The goal of the Neurodegeneration Training Program (NTP) is to provide rigorous pre-doctoral training in various aspects of neurodegeneration and mechanisms of diseases involving neurodegeneration. An outstanding pool of trainees will combine with world-class faculty to investigate a wide range of neurodegeneration-related topics spanning research areas such as protein structure, cell and molecular biology and in vitro and in vivo models of disease. The NTP spans departments, schools and institutions to include multiple departments at Case Western Reserve University, particularly the School of Medicine, and its affiliated institutions, University Hospitals Case Medical Center (UHCMC), The Louis Stokes Cleveland Veteran's Administration Medical Center (VAMC), and the Cleveland Clinic Foundation (CCF, including the Lerner Research Institute). All of these institutions are within walking distance of each other and this rich training environment enjoys very active basic science and clinical activities and state of the art resources to enrich the training of pre- doctoal trainees as they engage in basic and/or translational research in the field of neurodegeneration. Training in the NTP involves NTP course work, formal and informal seminars, an annual retreat, and a research experience resulting in scholarly publications. A unique component of this training program is the inclusion of a required 1 semester, half day per week, mentored experience in a neurodegenerative disease clinic. The combination of didactic and experiential training opportunities afforded by the NTP will provide trainees a solid foundation for a future career in the scientific inquiry of neurodegeneration.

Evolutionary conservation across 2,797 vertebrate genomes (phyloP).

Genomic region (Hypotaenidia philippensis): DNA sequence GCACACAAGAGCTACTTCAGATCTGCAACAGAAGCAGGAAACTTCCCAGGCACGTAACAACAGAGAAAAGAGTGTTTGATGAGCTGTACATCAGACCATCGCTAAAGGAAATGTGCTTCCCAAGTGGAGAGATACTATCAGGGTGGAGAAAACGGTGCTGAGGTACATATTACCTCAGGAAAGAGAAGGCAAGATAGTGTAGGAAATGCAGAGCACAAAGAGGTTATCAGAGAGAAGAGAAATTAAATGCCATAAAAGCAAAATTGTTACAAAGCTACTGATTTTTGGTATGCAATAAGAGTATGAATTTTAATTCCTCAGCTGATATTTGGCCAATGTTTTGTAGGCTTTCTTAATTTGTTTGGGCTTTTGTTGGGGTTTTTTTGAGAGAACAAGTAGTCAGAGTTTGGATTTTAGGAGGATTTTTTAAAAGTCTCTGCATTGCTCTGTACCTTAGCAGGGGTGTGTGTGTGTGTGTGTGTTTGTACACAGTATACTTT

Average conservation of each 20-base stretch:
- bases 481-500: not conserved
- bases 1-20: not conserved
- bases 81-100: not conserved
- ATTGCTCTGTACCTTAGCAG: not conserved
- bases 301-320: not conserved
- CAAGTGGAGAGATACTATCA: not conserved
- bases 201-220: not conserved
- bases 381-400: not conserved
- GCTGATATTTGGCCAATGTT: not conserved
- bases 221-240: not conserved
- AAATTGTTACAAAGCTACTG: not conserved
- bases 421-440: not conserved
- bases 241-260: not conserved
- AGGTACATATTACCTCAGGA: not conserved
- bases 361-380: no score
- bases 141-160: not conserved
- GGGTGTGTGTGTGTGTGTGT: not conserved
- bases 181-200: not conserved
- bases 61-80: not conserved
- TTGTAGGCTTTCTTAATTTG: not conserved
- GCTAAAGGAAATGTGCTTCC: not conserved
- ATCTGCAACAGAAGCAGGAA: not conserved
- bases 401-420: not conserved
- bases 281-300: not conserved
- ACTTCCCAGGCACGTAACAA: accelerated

The Neurodegeneration Training Program provides pre-doctoral training to produce future investigators who will drive important biomedical research efforts in neurodegeneration-related areas of clinical importance, such as Alzheimer's disease, Parkinson's disease, and Huntington's disease, Prion diseases, Multiple Sclerosis, stroke and other nervous system injury.
|Courtney, Nicholas A; Ford, Christopher P (2014) The timing of dopamine- and noradrenaline-mediated transmission reflects underlying differences in the extent of spillover and pooling. J Neurosci 34:7645-56|